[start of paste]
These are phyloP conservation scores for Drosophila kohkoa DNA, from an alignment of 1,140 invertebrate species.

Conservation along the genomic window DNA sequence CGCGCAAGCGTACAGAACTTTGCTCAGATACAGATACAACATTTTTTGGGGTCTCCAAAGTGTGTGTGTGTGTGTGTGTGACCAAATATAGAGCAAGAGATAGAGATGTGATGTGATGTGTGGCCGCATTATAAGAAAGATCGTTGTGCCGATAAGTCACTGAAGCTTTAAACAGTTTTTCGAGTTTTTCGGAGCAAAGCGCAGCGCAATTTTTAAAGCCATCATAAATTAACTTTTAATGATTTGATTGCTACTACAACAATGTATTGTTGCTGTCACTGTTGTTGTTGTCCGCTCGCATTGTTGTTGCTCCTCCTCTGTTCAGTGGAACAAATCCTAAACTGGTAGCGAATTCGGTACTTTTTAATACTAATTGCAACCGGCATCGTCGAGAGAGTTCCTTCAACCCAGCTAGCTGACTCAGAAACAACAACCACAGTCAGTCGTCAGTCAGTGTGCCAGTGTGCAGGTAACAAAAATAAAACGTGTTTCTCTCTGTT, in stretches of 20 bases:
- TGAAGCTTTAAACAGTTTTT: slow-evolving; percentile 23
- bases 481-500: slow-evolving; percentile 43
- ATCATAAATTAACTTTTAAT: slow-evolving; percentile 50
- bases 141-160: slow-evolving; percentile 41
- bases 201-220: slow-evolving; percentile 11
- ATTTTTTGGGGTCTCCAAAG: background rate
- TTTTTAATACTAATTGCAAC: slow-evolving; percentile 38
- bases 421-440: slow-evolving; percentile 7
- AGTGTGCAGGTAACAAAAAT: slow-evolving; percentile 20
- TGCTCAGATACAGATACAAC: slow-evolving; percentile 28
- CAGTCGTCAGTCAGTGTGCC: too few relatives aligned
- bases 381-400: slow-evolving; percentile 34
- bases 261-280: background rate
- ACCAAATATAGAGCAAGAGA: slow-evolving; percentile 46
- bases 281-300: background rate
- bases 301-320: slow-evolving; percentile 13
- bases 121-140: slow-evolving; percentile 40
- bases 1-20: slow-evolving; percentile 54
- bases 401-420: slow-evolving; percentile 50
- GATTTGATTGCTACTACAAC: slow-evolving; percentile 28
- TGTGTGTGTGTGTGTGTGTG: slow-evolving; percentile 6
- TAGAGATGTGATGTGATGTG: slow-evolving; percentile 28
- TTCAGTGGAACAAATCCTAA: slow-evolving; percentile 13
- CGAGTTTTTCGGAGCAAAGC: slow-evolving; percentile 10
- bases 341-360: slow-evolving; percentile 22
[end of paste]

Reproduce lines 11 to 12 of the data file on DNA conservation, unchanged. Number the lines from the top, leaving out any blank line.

- AGTGTGCAGGTAACAAAAAT: slow-evolving; percentile 20
- TGCTCAGATACAGATACAAC: slow-evolving; percentile 28